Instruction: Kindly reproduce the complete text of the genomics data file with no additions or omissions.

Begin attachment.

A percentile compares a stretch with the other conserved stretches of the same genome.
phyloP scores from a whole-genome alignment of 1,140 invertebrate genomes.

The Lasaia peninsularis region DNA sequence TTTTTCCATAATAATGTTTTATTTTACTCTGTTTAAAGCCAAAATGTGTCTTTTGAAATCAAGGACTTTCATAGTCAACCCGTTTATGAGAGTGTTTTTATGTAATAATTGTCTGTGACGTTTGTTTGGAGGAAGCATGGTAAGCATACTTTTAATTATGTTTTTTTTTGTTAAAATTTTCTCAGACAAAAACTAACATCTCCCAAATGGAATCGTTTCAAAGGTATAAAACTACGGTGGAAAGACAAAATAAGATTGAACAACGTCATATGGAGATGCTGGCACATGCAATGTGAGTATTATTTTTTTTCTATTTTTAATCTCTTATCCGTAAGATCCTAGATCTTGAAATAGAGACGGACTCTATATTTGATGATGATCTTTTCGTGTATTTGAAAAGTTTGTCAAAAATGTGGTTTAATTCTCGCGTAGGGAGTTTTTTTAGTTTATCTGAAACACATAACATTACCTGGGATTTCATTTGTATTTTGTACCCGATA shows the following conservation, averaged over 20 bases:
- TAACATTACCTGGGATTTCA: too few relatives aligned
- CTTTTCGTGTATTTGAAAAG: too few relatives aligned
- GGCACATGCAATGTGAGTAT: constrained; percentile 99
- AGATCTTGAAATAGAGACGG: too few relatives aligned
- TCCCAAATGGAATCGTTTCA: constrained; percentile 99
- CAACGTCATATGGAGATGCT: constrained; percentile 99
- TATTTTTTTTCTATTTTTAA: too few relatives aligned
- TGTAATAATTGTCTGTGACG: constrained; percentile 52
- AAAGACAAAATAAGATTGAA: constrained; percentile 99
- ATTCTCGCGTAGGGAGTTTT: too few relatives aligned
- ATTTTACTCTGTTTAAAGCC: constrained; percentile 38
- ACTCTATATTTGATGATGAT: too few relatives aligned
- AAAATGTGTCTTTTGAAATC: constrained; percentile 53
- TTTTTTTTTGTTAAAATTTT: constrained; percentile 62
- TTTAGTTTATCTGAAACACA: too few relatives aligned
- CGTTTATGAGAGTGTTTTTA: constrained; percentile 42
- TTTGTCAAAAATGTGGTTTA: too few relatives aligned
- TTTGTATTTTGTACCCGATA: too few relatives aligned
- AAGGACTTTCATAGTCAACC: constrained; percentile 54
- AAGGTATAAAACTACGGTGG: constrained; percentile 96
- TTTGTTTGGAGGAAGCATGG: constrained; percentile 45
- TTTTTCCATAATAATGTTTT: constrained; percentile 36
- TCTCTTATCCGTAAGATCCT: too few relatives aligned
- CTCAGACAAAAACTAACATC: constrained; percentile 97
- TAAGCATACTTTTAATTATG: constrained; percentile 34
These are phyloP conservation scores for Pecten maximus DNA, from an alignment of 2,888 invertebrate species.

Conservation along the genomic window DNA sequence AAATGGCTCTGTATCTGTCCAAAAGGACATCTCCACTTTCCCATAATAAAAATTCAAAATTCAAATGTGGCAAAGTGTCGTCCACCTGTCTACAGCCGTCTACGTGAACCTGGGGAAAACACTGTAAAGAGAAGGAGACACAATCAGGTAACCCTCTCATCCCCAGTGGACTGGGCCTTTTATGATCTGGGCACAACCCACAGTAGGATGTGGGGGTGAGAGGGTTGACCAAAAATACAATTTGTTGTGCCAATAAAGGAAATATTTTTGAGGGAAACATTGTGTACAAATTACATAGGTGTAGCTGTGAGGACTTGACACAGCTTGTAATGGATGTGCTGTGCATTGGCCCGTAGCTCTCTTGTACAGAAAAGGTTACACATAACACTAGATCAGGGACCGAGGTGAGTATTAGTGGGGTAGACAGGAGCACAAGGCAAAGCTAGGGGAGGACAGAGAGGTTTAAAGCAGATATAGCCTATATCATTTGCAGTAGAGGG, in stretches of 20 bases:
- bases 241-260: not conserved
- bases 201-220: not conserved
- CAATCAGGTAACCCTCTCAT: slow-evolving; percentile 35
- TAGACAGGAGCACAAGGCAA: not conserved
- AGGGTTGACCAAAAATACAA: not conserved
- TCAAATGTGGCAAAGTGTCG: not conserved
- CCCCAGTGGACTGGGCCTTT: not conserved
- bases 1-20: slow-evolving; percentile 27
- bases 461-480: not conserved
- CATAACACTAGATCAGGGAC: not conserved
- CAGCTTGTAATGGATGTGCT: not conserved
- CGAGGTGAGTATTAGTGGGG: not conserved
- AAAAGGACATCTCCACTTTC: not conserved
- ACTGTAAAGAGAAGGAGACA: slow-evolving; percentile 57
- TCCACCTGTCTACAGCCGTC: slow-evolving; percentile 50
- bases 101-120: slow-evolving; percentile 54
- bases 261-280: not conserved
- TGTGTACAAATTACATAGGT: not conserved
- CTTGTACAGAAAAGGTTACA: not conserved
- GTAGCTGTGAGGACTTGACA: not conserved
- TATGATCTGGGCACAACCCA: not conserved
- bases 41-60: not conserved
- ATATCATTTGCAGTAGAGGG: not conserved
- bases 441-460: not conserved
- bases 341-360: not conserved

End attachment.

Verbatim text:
A percentile compares a stretch with the other conserved stretches of the same genome.
phyloP scores from a whole-genome alignment of 1,140 invertebrate genomes.

The Lasaia peninsularis region DNA sequence TTTTTCCATAATAATGTTTTATTTTACTCTGTTTAAAGCCAAAATGTGTCTTTTGAAATCAAGGACTTTCATAGTCAACCCGTTTATGAGAGTGTTTTTATGTAATAATTGTCTGTGACGTTTGTTTGGAGGAAGCATGGTAAGCATACTTTTAATTATGTTTTTTTTTGTTAAAATTTTCTCAGACAAAAACTAACATCTCCCAAATGGAATCGTTTCAAAGGTATAAAACTACGGTGGAAAGACAAAATAAGATTGAACAACGTCATATGGAGATGCTGGCACATGCAATGTGAGTATTATTTTTTTTCTATTTTTAATCTCTTATCCGTAAGATCCTAGATCTTGAAATAGAGACGGACTCTATATTTGATGATGATCTTTTCGTGTATTTGAAAAGTTTGTCAAAAATGTGGTTTAATTCTCGCGTAGGGAGTTTTTTTAGTTTATCTGAAACACATAACATTACCTGGGATTTCATTTGTATTTTGTACCCGATA shows the following conservation, averaged over 20 bases:
- TAACATTACCTGGGATTTCA: too few relatives aligned
- CTTTTCGTGTATTTGAAAAG: too few relatives aligned
- GGCACATGCAATGTGAGTAT: constrained; percentile 99
- AGATCTTGAAATAGAGACGG: too few relatives aligned
- TCCCAAATGGAATCGTTTCA: constrained; percentile 99
- CAACGTCATATGGAGATGCT: constrained; percentile 99
- TATTTTTTTTCTATTTTTAA: too few relatives aligned
- TGTAATAATTGTCTGTGACG: constrained; percentile 52
- AAAGACAAAATAAGATTGAA: constrained; percentile 99
- ATTCTCGCGTAGGGAGTTTT: too few relatives aligned
- ATTTTACTCTGTTTAAAGCC: constrained; percentile 38
- ACTCTATATTTGATGATGAT: too few relatives aligned
- AAAATGTGTCTTTTGAAATC: constrained; percentile 53
- TTTTTTTTTGTTAAAATTTT: constrained; percentile 62
- TTTAGTTTATCTGAAACACA: too few relatives aligned
- CGTTTATGAGAGTGTTTTTA: constrained; percentile 42
- TTTGTCAAAAATGTGGTTTA: too few relatives aligned
- TTTGTATTTTGTACCCGATA: too few relatives aligned
- AAGGACTTTCATAGTCAACC: constrained; percentile 54
- AAGGTATAAAACTACGGTGG: constrained; percentile 96
- TTTGTTTGGAGGAAGCATGG: constrained; percentile 45
- TTTTTCCATAATAATGTTTT: constrained; percentile 36
- TCTCTTATCCGTAAGATCCT: too few relatives aligned
- CTCAGACAAAAACTAACATC: constrained; percentile 97
- TAAGCATACTTTTAATTATG: constrained; percentile 34
These are phyloP conservation scores for Pecten maximus DNA, from an alignment of 2,888 invertebrate species.

Conservation along the genomic window DNA sequence AAATGGCTCTGTATCTGTCCAAAAGGACATCTCCACTTTCCCATAATAAAAATTCAAAATTCAAATGTGGCAAAGTGTCGTCCACCTGTCTACAGCCGTCTACGTGAACCTGGGGAAAACACTGTAAAGAGAAGGAGACACAATCAGGTAACCCTCTCATCCCCAGTGGACTGGGCCTTTTATGATCTGGGCACAACCCACAGTAGGATGTGGGGGTGAGAGGGTTGACCAAAAATACAATTTGTTGTGCCAATAAAGGAAATATTTTTGAGGGAAACATTGTGTACAAATTACATAGGTGTAGCTGTGAGGACTTGACACAGCTTGTAATGGATGTGCTGTGCATTGGCCCGTAGCTCTCTTGTACAGAAAAGGTTACACATAACACTAGATCAGGGACCGAGGTGAGTATTAGTGGGGTAGACAGGAGCACAAGGCAAAGCTAGGGGAGGACAGAGAGGTTTAAAGCAGATATAGCCTATATCATTTGCAGTAGAGGG, in stretches of 20 bases:
- bases 241-260: not conserved
- bases 201-220: not conserved
- CAATCAGGTAACCCTCTCAT: slow-evolving; percentile 35
- TAGACAGGAGCACAAGGCAA: not conserved
- AGGGTTGACCAAAAATACAA: not conserved
- TCAAATGTGGCAAAGTGTCG: not conserved
- CCCCAGTGGACTGGGCCTTT: not conserved
- bases 1-20: slow-evolving; percentile 27
- bases 461-480: not conserved
- CATAACACTAGATCAGGGAC: not conserved
- CAGCTTGTAATGGATGTGCT: not conserved
- CGAGGTGAGTATTAGTGGGG: not conserved
- AAAAGGACATCTCCACTTTC: not conserved
- ACTGTAAAGAGAAGGAGACA: slow-evolving; percentile 57
- TCCACCTGTCTACAGCCGTC: slow-evolving; percentile 50
- bases 101-120: slow-evolving; percentile 54
- bases 261-280: not conserved
- TGTGTACAAATTACATAGGT: not conserved
- CTTGTACAGAAAAGGTTACA: not conserved
- GTAGCTGTGAGGACTTGACA: not conserved
- TATGATCTGGGCACAACCCA: not conserved
- bases 41-60: not conserved
- ATATCATTTGCAGTAGAGGG: not conserved
- bases 441-460: not conserved
- bases 341-360: not conserved